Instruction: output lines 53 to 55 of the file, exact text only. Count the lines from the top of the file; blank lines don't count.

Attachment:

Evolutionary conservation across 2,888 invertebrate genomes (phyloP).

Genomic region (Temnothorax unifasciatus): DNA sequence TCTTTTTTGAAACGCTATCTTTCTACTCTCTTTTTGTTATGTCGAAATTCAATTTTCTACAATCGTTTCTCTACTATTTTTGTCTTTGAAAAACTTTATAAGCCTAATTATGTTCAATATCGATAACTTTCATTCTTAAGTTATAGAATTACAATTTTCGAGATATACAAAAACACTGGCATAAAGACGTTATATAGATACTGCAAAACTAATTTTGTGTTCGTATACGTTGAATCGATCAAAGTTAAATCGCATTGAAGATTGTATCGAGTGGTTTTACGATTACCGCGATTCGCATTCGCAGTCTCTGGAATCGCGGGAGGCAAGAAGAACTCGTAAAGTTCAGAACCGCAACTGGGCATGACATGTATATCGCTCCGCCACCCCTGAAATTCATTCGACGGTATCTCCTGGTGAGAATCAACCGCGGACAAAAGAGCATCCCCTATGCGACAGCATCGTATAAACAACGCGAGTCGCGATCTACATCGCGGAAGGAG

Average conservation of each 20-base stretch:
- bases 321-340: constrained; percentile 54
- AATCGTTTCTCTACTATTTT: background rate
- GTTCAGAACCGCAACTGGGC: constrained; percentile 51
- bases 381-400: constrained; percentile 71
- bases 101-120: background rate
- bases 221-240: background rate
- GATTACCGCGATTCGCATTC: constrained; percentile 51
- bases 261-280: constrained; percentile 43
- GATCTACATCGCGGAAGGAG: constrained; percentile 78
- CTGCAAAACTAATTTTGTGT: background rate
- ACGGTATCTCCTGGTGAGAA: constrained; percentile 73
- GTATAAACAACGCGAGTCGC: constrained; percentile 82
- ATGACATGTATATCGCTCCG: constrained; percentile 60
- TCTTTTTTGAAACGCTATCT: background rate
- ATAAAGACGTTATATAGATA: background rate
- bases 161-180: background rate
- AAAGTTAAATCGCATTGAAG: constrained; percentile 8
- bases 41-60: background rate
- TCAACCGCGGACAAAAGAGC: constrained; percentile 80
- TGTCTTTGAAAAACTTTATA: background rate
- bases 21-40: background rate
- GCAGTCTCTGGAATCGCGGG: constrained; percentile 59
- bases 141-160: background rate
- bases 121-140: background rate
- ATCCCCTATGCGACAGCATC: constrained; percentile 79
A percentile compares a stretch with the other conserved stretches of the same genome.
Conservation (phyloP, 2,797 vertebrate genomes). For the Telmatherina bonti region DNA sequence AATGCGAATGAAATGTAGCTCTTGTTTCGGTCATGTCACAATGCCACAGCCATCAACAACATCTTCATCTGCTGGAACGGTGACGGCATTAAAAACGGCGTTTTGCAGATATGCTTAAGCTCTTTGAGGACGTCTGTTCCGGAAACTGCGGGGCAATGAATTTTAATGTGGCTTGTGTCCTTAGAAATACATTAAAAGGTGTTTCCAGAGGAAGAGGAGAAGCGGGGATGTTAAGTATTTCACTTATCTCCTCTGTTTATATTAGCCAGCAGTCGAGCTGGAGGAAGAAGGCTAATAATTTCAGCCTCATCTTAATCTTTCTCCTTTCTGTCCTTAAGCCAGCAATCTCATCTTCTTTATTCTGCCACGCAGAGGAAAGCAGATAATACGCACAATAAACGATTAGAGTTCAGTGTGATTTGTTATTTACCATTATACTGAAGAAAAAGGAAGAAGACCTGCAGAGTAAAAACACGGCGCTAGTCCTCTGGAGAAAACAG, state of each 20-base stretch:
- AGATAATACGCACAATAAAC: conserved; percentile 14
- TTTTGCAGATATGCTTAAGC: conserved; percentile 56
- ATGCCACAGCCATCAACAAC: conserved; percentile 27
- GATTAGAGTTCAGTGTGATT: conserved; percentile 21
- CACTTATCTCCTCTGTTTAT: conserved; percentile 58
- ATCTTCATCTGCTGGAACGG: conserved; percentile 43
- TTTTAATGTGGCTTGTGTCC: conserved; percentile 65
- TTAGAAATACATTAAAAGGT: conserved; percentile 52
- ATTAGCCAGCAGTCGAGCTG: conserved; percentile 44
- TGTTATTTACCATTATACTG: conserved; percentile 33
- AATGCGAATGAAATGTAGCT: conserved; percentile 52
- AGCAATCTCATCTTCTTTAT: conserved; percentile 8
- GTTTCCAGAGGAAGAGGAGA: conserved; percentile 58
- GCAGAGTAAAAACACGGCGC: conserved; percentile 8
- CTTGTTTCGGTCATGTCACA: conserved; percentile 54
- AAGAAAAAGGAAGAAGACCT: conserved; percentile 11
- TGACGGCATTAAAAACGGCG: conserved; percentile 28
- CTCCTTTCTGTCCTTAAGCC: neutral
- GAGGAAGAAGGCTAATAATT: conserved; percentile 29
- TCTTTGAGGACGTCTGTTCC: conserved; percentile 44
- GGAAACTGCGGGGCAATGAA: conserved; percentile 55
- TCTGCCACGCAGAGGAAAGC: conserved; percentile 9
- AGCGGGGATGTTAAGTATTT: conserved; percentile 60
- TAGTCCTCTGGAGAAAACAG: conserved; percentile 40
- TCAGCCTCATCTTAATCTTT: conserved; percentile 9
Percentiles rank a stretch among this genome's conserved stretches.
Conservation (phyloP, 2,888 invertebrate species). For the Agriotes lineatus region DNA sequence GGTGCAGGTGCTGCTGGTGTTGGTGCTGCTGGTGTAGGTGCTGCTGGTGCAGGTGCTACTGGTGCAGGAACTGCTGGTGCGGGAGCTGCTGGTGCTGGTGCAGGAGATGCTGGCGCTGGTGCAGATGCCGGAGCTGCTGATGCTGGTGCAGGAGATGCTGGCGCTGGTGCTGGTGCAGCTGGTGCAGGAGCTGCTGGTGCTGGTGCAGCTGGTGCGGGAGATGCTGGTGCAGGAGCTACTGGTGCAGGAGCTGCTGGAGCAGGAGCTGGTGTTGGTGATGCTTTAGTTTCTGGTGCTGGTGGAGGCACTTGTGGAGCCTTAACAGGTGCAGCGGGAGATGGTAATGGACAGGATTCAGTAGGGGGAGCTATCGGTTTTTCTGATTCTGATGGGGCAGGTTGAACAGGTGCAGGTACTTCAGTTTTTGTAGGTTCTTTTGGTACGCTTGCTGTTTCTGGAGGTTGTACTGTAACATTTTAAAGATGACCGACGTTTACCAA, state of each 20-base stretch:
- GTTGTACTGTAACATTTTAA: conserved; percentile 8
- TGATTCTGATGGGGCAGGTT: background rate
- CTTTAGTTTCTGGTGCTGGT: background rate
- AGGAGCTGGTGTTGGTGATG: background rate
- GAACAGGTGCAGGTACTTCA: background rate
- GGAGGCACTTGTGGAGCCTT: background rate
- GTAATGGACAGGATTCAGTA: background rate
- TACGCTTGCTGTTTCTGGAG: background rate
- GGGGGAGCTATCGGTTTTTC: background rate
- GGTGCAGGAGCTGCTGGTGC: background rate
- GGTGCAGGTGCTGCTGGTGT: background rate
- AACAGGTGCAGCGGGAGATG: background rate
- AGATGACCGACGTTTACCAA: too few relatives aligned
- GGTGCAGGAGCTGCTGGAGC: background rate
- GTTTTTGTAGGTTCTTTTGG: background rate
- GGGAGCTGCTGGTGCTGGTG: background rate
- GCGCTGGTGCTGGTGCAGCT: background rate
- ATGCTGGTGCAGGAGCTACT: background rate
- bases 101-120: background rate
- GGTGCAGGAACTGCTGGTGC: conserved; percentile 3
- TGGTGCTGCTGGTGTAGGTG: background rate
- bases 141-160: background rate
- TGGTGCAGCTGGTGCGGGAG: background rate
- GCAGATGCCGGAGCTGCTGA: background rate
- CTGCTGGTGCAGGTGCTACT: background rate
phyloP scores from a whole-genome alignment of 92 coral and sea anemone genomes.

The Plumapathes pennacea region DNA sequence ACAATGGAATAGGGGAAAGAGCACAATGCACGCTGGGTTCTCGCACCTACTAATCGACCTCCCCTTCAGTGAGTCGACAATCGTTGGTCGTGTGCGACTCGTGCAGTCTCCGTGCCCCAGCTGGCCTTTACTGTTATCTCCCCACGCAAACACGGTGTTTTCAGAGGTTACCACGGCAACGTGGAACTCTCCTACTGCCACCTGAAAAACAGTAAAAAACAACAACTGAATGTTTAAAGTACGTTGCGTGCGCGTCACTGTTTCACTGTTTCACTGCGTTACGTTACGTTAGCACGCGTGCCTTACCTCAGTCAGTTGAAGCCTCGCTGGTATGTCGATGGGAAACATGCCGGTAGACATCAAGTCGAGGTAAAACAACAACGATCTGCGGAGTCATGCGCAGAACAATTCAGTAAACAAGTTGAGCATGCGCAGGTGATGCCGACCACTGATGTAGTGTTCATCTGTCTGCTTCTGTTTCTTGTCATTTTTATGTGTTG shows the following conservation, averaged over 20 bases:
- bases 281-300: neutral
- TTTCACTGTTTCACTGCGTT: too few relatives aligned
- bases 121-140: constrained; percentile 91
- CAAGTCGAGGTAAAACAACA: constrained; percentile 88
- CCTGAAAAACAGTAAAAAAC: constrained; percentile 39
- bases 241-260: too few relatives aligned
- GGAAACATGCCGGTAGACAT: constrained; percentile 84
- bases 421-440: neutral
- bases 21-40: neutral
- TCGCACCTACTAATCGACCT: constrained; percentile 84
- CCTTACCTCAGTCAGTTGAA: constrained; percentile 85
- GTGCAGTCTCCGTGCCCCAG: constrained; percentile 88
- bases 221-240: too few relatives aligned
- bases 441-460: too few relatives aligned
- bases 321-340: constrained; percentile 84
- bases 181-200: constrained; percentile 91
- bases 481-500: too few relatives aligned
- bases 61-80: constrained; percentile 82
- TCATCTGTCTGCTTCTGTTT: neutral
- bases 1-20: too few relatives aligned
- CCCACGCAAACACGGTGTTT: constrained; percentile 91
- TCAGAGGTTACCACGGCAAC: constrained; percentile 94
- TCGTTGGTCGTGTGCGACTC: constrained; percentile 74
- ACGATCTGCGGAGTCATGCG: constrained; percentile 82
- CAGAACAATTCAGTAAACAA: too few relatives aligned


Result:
- AGCGGGGATGTTAAGTATTT: conserved; percentile 60
- TAGTCCTCTGGAGAAAACAG: conserved; percentile 40
- TCAGCCTCATCTTAATCTTT: conserved; percentile 9